It’s Autumn and time to admire beautiful leaves, so why not find beauty in another leaf I had sitting in my beading and jewellery craft caddy and give it a chance to be worn and enjoyed. Because I love new shiny sparkly things to wear!
But it all started two years ago… I was shopping the 2015 Monsoon Sale and found a bag of messy silver leaves. Yes, I’m talking about something I bought in 2015. Don’t worry, we return to present-day in the next paragraph. Each necklace retailed for €13.90 new, but in the tangled state they were in, they were being sold in a plastic bag for €0.10 per necklace – four necklaces were in the bag. I decided to buy it and see what I could create from it. The bag of four silver necklaces was such a mess, it took me two years to approach the disaster, then there I was making a necklace from a mess of leaves. This is what the tangle looked like fresh out the bag. I avoided it for two years. Really, I would get the tangle out with great hopes then look at it sideways and tuck it back in the bag until I felt brave enough. There was NO way to untangle it without dismantling at least some of the necklace elements. It was a similar issue with the glass necklace I reworked. The combination of larger solid pieces between smaller chain sections seems like the perfect storm. See, even crafty folks like me get intimidated.
But it was time to tackle the tangle, so I started with one leaf and decided to jump in and add to it, one-by-one. My bent-nose pliers were essential. It would have been easier on my fingers working with two pair, in hindsight.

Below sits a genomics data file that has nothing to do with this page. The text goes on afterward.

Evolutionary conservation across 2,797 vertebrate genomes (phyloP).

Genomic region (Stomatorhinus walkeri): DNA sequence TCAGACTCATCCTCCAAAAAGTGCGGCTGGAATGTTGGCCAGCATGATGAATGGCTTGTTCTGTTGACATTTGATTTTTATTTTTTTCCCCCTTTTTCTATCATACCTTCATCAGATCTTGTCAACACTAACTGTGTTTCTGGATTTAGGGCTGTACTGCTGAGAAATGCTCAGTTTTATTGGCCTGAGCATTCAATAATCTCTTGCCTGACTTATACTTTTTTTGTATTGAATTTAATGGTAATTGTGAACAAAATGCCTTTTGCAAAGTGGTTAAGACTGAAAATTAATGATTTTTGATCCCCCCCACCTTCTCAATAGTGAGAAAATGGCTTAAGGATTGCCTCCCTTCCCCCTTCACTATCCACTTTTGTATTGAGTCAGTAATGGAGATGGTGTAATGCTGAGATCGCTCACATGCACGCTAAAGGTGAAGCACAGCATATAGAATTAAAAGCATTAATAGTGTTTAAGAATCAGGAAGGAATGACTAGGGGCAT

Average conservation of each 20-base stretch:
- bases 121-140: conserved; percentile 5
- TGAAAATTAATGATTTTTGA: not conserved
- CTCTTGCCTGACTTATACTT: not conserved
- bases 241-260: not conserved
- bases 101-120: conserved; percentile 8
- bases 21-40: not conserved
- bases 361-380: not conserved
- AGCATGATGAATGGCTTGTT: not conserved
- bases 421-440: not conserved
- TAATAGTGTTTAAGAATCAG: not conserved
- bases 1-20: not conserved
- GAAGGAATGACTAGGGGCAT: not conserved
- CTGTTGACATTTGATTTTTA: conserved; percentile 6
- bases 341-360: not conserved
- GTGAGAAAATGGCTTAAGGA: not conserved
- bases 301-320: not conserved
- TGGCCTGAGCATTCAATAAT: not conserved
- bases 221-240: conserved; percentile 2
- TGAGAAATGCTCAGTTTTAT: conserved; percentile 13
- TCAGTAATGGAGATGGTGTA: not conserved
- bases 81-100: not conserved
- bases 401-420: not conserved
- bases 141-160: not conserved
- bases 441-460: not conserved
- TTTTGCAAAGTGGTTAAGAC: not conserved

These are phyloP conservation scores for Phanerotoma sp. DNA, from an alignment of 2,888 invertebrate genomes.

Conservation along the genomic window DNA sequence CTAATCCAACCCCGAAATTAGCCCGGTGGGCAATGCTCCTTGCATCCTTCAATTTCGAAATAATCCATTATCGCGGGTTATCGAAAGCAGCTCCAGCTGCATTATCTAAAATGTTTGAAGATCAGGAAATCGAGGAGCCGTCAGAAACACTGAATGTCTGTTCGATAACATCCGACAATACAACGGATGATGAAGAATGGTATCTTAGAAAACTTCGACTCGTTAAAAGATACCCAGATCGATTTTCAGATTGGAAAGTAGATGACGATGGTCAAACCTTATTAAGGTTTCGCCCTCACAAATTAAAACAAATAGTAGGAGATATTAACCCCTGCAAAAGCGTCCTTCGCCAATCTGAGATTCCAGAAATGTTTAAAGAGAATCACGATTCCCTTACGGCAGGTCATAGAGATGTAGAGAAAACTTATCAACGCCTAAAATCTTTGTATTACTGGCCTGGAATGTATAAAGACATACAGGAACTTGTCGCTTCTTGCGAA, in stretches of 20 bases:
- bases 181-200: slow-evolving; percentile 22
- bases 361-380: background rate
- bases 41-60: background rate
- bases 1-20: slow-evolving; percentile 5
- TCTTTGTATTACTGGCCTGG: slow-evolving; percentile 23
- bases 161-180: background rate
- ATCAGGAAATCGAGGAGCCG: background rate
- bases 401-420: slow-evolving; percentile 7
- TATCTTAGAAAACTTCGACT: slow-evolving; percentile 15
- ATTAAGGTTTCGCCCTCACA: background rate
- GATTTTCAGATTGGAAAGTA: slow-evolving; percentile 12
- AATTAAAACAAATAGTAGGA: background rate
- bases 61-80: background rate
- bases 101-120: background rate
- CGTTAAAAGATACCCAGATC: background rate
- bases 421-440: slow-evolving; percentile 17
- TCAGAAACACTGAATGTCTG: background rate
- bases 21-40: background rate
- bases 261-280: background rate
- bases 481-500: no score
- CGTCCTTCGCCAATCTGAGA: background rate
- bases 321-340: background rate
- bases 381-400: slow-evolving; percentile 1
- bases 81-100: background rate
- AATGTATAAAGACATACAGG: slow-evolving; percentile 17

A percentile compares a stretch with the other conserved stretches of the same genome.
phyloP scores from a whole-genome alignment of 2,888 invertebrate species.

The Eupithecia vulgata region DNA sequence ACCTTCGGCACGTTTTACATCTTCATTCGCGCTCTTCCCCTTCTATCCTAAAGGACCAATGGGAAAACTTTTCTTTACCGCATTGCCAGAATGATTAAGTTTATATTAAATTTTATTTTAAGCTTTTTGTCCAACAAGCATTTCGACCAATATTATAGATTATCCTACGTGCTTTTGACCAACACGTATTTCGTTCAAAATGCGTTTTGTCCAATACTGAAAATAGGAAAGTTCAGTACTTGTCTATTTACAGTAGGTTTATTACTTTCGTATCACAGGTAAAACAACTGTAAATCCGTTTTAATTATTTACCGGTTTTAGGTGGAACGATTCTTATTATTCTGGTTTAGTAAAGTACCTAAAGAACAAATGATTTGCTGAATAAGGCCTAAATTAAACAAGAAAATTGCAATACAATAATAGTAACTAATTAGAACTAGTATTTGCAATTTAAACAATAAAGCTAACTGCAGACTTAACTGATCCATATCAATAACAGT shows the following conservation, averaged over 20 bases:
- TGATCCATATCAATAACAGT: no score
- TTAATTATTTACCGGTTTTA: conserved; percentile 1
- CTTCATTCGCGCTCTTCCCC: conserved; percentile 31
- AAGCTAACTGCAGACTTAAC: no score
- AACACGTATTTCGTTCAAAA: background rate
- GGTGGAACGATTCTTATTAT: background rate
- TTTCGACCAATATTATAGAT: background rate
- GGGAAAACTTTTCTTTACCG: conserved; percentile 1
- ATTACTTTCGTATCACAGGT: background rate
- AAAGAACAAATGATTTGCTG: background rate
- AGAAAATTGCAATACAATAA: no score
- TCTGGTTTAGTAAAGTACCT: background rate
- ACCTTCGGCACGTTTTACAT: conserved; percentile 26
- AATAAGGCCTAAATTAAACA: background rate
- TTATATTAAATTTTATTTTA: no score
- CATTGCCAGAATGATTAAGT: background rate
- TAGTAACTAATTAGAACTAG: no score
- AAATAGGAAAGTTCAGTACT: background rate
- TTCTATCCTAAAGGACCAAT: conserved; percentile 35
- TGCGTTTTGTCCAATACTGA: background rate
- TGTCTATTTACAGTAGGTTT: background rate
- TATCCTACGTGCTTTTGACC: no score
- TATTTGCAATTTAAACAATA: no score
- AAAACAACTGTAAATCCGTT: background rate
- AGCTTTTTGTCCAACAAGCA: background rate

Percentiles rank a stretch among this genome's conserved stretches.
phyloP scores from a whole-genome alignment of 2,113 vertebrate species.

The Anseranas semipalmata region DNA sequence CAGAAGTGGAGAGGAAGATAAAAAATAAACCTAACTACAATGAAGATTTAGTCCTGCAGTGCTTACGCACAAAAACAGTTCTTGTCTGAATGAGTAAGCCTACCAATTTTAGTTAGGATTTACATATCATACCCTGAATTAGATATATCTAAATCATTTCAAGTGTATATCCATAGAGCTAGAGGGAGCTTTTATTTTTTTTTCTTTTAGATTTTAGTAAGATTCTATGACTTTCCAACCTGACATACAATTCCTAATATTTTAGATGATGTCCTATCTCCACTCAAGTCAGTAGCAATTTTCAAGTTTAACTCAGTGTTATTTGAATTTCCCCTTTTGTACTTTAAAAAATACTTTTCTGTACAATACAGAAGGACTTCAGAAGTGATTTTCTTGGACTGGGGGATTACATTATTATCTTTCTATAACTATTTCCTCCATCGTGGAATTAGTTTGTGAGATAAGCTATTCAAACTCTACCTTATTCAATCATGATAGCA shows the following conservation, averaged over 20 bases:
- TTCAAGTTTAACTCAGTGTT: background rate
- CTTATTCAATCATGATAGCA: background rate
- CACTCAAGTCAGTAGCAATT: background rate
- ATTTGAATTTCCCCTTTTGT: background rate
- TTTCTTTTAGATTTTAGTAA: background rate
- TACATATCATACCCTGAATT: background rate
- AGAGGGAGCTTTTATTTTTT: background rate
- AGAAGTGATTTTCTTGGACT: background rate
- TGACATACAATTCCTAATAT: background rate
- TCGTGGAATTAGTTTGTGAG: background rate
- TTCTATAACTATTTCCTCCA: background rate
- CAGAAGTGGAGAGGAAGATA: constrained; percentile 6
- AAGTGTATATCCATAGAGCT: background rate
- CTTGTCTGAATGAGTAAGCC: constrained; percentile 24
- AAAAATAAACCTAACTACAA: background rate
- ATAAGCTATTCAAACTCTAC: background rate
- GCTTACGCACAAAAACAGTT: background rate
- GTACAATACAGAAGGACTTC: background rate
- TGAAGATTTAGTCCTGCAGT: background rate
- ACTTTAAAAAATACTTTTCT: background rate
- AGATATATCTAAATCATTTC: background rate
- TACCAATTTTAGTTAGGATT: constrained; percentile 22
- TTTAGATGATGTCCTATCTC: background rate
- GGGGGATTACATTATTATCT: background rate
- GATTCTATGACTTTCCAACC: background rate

I kept going, one leaf at a time. It was tedious. It would NOT have been possible without the right pliers, good lighting, and some space to work. This was not a lap project with all its itty bitty pieces.
After an hour or two, it started to take shape and there were two strands of the leaves and a third in the works.
The final result.
Between each pair of leaves are two little silver loops so it moves easily, putting less stress on the metal leaves.
Each strand was designed with a different pattern. The shortest strand has small leaf back-to-back with small leaf then big leaf back-to-back with big leaf, starting and ending with a pair of smalls. The middle length strand alternates big leaf and small leaf, starting and ending with a small. The longest strand is alternating big and small leaves, facing the opposite direction from the middle strand and starting and ending with a big leaf. This was an intentional combination of patterns so when the necklace is worn it is not just three small leaves stacked in one place. The variation of leaf sizes and where they land in the necklace brings the layers alive.
Each of the three strands has a silver chain on either end which connects to a strong silver loop which connects to the clasp. They are each slightly different lengths, creating a lovely cascade appearance when worn.
Cascading leaves! Not messy.
The openwork design means that whatever I wear peeks through so my top can be part of the leaves’ beauty.
One final photo of the necklace.
I still have enough to make another necklace, though not with three strands. Considering the original bag of four necklaces cost me €0.40, I think it is safe to say I got my money’s worth on this. The materials are sturdy (not one break or bend when I was working with the pieces), the leaves have lustre (in spite of being in a plastic bag for the last two years), and the clasp itself will last (a bad clasp is just loss waiting to happen).
You can read about the other jewellery creations I’ve made from parts bought at the 2015 Monsoon Sale. That shopping trip has gone down in family lore because I bought €296.60 worth of broken and tangled jewellery for €11.10. With all the items I bought, I’ve made four pairs of earrings, eight necklaces, and still have more bits leftover to make more.
Project Supply Summary:
- Materials: Four tangled necklaces from Accessorize which included small chain lengths and zinc alloy leaves (total cost €0.40)
- Tools: Bent nose pliers